It was Christmas Eve and I was twelve. I was up late bringing the latest story to its epic climax, which was Snake Eyes and General Hawk squaring off on the back of a Jeep. General Hawk was knocked off the Jeep by a well timed kick from Snake Eyes and was holding desperately onto Snake Eye’s leg. Snake Eyes pulled a grenade from his belt, pulled out the pin, said “Bombs away,” before shoving the grenade into General Hawk’s mouth and kicking him away. General Hawk then fell off a well placed cliff before exploding right before he hit the ground.
I put my toys away and, for the first time since I’d completed a GI-JOE storyline, I felt empty. Something had left during the night, and the enjoyment of plotting intricate scenarios with my Joes never returned.
LEGOS, the grand-daddy-masters of all toys.
You could build anything, from police stations to pirate ships (well, almost everything, a LEGO nuclear reactor was in talks but never came to fruition)
My brother Alex and I had three large, plastic bins full of loose LEGO pieces, with the occasional pirate ship hull or castle wall jutting out from the scrap heap. We would dive into these bins again and again, the chaotic mix of two piece, three piece, five piece blocks swirling together to form multi-colored planes, trains, and automobiles.
Alex’s LEGO creations were always structurally sound, with key load bearing pieces that ensured a safe, playworthy vehicle.
My LEGO creations were all deathtraps, poorly conceived and executed amalgamations of rainbow colored pieces that would fall apart at the slightest touch.
LEGO’s proved, once and for all, that I was not destined to be an aerospace engineer.
However, the desired end of all of my LEGO creations was not functionality, it was destruction.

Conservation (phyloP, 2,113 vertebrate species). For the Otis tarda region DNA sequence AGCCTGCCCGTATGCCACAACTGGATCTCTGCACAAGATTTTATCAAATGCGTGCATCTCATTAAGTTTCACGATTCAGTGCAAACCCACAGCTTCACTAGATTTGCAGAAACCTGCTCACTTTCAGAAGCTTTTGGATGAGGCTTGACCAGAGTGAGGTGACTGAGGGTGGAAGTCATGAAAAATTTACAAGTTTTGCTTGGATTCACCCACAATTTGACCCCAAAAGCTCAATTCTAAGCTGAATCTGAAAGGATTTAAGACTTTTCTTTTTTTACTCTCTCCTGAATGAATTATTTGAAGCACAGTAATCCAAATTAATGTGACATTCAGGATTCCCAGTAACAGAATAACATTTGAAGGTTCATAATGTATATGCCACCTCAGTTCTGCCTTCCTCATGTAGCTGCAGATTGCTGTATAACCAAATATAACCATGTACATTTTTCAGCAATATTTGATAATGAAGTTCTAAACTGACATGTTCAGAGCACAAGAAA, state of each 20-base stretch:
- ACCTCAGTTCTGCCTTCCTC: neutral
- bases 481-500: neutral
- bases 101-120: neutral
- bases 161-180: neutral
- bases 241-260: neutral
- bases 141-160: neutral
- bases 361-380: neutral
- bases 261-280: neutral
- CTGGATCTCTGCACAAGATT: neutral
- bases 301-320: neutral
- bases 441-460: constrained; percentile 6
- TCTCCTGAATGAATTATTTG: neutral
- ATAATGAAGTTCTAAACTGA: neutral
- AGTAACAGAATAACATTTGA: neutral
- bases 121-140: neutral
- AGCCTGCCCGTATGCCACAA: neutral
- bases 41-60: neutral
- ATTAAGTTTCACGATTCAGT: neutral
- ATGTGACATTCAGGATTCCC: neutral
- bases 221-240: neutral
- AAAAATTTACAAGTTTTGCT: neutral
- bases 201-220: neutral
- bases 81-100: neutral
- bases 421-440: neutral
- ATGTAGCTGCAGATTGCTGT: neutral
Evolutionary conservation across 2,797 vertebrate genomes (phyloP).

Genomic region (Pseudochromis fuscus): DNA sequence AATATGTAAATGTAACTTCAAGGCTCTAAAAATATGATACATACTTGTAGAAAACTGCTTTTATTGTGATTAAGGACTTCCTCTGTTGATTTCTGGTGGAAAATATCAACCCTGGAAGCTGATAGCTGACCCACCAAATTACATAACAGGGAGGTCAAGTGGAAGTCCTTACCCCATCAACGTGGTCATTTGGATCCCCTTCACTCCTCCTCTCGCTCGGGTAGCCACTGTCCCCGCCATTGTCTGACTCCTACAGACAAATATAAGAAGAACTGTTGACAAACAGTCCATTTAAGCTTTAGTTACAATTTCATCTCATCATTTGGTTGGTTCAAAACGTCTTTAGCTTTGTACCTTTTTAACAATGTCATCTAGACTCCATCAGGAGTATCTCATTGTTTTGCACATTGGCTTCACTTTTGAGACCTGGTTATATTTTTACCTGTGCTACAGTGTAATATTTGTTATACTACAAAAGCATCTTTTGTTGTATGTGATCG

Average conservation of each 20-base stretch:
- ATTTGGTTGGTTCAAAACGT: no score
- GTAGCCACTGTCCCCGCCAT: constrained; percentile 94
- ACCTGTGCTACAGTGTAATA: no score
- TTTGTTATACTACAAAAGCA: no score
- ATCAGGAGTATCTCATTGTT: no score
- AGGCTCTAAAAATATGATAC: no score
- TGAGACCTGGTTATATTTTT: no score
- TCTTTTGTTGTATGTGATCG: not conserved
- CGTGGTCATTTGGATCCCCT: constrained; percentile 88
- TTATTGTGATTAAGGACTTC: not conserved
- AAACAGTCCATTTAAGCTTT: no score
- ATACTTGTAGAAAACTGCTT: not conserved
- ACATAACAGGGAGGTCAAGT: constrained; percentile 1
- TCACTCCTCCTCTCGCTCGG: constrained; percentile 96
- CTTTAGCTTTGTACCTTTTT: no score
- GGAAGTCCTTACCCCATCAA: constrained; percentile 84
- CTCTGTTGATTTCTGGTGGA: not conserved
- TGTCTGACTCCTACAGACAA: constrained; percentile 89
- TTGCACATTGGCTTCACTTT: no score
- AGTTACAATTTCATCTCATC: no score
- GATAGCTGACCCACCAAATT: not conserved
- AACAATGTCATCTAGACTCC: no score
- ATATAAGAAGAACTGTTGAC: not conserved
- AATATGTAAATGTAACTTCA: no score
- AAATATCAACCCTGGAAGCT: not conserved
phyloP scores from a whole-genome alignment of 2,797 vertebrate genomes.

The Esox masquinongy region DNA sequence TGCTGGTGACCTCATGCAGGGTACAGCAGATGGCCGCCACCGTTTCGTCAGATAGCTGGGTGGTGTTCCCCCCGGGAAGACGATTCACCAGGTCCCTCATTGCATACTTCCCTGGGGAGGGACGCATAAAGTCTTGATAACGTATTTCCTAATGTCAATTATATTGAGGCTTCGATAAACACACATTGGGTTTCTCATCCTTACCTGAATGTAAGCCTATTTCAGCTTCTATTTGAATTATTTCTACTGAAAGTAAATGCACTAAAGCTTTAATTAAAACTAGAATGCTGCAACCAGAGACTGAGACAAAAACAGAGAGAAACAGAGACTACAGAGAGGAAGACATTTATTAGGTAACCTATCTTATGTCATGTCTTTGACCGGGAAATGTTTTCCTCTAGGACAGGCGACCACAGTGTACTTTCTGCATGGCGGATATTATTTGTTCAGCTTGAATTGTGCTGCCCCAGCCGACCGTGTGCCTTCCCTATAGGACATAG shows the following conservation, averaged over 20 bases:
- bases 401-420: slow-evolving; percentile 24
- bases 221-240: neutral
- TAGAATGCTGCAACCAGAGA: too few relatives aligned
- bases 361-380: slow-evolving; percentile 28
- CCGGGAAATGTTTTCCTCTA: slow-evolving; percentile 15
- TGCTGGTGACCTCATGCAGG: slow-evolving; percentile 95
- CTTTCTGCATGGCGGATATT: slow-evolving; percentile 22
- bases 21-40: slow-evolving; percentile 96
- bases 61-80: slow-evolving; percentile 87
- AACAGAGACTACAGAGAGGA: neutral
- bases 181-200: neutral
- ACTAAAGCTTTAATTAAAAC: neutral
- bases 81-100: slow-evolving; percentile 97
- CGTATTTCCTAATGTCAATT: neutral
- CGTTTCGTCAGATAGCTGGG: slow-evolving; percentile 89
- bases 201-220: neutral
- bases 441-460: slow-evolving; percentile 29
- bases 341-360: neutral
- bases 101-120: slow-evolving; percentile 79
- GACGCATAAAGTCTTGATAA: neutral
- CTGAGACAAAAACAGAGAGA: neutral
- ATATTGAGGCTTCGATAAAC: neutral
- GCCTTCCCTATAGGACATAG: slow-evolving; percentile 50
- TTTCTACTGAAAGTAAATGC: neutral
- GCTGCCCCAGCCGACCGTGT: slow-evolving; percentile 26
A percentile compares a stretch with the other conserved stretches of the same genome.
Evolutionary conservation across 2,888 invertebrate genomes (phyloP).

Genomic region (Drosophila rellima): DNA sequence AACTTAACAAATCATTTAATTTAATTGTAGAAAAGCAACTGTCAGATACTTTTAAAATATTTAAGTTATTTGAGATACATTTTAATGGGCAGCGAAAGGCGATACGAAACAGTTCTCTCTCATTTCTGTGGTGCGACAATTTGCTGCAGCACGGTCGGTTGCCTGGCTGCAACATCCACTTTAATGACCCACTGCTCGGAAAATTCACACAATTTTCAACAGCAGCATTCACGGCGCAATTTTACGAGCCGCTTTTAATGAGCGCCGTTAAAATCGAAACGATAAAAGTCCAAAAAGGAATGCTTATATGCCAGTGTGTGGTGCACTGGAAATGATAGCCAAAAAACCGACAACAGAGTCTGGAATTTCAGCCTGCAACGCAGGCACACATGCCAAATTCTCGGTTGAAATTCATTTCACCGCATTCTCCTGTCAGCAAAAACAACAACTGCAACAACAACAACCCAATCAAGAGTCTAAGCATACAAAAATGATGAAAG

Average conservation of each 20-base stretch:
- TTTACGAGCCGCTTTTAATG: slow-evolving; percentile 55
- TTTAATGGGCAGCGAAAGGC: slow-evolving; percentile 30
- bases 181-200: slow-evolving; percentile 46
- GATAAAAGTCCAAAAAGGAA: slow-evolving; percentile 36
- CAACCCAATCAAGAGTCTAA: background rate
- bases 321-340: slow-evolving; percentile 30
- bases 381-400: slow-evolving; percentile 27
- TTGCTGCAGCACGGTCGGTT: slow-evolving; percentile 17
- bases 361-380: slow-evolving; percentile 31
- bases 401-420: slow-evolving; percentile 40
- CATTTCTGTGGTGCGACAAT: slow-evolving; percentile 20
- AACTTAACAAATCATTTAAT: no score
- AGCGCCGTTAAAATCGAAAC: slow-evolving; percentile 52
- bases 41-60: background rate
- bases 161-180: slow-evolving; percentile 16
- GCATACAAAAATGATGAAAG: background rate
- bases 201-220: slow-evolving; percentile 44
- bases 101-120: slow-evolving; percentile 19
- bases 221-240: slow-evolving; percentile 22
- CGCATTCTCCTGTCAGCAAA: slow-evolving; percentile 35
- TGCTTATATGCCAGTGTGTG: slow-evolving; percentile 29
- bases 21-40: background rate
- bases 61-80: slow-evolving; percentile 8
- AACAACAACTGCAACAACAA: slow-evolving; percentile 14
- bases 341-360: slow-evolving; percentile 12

I built gigantic LEGO planes that would crash land onto LEGO islands where the LEGO passengers would get eaten by LEGO cannibals.
My greatest joy was to take vehicles that my brother had carefully constructed (Oh look, a vintage Bi-Plane!) and smash them to bits. Not maliciously, of course, but simply because a well constructed machine is that much cooler to destroy.
The LEGO universe has changed since I was a kid, and I now feel that the amount of plastic bins of random parts are being quickly replaced by carefully molded, licensed tie ins (Harry Potter LEGOS!!!!) that are about as creative as paint-by-numbers kits.
Our plastic bins of old-school LEGO wonder have survived the test of time, and have now been passed onto our nephews Grayson and Gentry, and niece Gaia, who will undoubtedly spend hours of their childhood carefully constructing things of LEGO beauty before smashing them to bits.
THE WALL OF SHAME
Not all Boy Toy’s were as fun, or safe, as my top 5. Here’s a quick roundup of some of the most notable toy rejects from my childhood:
Wow! You can mold floam into anything! That kid made a floam dinosaur in the commercial! A floam hat! HOLY SHIT! I got floam for Christmas… I can’t wait to….. wait… what the fuck is this goop? I can’t mold this into anything… wait… now it’s dry? What the fuck!